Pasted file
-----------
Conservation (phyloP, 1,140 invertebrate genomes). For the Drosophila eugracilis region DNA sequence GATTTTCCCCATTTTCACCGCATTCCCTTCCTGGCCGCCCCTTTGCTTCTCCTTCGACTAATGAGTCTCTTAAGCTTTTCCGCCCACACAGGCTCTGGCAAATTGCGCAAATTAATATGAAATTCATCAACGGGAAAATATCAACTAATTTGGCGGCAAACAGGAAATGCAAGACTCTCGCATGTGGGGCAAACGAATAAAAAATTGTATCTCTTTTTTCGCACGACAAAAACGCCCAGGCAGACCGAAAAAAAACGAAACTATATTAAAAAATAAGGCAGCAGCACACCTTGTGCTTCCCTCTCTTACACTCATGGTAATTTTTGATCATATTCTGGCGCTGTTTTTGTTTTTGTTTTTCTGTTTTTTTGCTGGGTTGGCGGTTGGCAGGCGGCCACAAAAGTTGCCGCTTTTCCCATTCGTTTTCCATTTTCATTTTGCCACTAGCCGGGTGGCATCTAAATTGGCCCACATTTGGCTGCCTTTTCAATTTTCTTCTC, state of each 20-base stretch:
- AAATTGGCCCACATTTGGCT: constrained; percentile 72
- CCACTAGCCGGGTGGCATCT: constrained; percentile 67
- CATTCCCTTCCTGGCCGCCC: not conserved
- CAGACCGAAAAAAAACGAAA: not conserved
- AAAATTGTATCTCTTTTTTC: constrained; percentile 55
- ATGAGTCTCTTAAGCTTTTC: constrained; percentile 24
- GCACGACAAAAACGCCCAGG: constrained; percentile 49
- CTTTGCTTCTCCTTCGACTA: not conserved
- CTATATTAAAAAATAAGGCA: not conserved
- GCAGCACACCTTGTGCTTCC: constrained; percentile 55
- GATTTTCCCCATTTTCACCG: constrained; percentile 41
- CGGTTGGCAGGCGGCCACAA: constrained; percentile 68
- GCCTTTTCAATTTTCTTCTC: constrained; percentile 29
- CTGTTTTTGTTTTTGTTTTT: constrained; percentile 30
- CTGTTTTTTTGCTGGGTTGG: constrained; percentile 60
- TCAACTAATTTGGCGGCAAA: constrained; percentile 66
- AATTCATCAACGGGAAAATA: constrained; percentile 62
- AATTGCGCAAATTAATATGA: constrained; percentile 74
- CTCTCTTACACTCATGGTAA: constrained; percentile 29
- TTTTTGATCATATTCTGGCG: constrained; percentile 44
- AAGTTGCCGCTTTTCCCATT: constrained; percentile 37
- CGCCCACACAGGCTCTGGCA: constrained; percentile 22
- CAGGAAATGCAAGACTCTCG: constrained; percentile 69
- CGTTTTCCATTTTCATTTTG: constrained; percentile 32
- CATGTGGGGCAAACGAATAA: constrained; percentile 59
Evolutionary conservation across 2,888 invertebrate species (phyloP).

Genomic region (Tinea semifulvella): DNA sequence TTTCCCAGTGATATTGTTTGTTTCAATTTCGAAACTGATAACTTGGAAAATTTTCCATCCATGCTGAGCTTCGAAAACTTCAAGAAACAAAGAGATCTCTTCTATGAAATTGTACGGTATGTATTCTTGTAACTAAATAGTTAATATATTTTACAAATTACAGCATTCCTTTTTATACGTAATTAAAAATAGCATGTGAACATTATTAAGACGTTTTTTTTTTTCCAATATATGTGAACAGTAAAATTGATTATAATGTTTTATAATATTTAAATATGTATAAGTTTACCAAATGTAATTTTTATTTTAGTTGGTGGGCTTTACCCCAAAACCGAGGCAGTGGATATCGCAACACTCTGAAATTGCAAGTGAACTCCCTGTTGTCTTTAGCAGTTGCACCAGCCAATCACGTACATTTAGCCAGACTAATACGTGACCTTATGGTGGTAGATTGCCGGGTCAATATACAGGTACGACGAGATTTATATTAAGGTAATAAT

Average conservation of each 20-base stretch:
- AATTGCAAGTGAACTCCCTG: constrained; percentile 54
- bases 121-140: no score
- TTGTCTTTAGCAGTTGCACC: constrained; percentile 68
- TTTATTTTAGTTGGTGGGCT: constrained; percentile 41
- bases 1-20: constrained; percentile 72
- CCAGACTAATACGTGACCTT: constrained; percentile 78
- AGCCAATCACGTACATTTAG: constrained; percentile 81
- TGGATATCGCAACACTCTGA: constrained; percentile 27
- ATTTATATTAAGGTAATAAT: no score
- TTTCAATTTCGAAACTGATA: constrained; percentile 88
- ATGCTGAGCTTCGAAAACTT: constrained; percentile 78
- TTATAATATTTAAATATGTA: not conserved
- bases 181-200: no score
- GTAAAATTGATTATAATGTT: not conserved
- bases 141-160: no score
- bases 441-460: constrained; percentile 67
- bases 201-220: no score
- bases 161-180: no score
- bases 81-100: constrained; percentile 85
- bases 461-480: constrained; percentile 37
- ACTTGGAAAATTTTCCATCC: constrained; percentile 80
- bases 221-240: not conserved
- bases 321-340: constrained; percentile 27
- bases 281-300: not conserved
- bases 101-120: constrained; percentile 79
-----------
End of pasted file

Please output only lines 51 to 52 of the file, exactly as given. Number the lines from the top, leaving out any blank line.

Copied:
- bases 221-240: not conserved
- bases 321-340: constrained; percentile 27